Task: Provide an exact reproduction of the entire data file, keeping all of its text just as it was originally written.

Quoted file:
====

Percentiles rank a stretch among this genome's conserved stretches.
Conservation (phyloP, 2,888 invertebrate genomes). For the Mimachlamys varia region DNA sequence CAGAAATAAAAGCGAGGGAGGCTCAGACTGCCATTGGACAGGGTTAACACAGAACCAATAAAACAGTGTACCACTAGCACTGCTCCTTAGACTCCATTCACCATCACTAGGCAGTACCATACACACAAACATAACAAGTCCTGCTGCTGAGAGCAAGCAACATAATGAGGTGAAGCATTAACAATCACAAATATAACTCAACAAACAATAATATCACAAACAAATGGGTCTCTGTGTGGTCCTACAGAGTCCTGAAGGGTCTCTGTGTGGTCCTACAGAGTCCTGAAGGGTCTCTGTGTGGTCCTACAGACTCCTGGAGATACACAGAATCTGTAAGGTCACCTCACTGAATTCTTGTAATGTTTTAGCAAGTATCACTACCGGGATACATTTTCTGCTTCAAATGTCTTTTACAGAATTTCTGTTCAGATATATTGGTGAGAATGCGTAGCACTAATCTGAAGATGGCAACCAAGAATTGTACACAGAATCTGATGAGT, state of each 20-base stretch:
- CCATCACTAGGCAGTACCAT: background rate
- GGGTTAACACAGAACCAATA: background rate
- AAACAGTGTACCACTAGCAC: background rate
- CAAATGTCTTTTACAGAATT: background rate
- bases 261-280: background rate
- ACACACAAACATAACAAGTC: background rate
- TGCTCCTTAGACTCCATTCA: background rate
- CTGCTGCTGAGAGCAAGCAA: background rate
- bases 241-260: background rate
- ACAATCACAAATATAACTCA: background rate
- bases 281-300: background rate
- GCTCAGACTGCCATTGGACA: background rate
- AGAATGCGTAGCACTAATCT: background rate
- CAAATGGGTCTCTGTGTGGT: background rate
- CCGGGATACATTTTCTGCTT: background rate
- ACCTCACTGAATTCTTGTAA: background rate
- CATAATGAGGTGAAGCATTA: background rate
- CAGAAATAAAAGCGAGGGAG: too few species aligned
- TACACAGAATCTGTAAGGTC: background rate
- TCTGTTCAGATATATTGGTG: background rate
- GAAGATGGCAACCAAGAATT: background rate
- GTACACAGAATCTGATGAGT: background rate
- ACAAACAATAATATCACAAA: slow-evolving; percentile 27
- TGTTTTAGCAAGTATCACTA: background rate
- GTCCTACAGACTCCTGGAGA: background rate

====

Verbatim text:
Percentiles rank a stretch among this genome's conserved stretches.
Conservation (phyloP, 2,888 invertebrate genomes). For the Mimachlamys varia region DNA sequence CAGAAATAAAAGCGAGGGAGGCTCAGACTGCCATTGGACAGGGTTAACACAGAACCAATAAAACAGTGTACCACTAGCACTGCTCCTTAGACTCCATTCACCATCACTAGGCAGTACCATACACACAAACATAACAAGTCCTGCTGCTGAGAGCAAGCAACATAATGAGGTGAAGCATTAACAATCACAAATATAACTCAACAAACAATAATATCACAAACAAATGGGTCTCTGTGTGGTCCTACAGAGTCCTGAAGGGTCTCTGTGTGGTCCTACAGAGTCCTGAAGGGTCTCTGTGTGGTCCTACAGACTCCTGGAGATACACAGAATCTGTAAGGTCACCTCACTGAATTCTTGTAATGTTTTAGCAAGTATCACTACCGGGATACATTTTCTGCTTCAAATGTCTTTTACAGAATTTCTGTTCAGATATATTGGTGAGAATGCGTAGCACTAATCTGAAGATGGCAACCAAGAATTGTACACAGAATCTGATGAGT, state of each 20-base stretch:
- CCATCACTAGGCAGTACCAT: background rate
- GGGTTAACACAGAACCAATA: background rate
- AAACAGTGTACCACTAGCAC: background rate
- CAAATGTCTTTTACAGAATT: background rate
- bases 261-280: background rate
- ACACACAAACATAACAAGTC: background rate
- TGCTCCTTAGACTCCATTCA: background rate
- CTGCTGCTGAGAGCAAGCAA: background rate
- bases 241-260: background rate
- ACAATCACAAATATAACTCA: background rate
- bases 281-300: background rate
- GCTCAGACTGCCATTGGACA: background rate
- AGAATGCGTAGCACTAATCT: background rate
- CAAATGGGTCTCTGTGTGGT: background rate
- CCGGGATACATTTTCTGCTT: background rate
- ACCTCACTGAATTCTTGTAA: background rate
- CATAATGAGGTGAAGCATTA: background rate
- CAGAAATAAAAGCGAGGGAG: too few species aligned
- TACACAGAATCTGTAAGGTC: background rate
- TCTGTTCAGATATATTGGTG: background rate
- GAAGATGGCAACCAAGAATT: background rate
- GTACACAGAATCTGATGAGT: background rate
- ACAAACAATAATATCACAAA: slow-evolving; percentile 27
- TGTTTTAGCAAGTATCACTA: background rate
- GTCCTACAGACTCCTGGAGA: background rate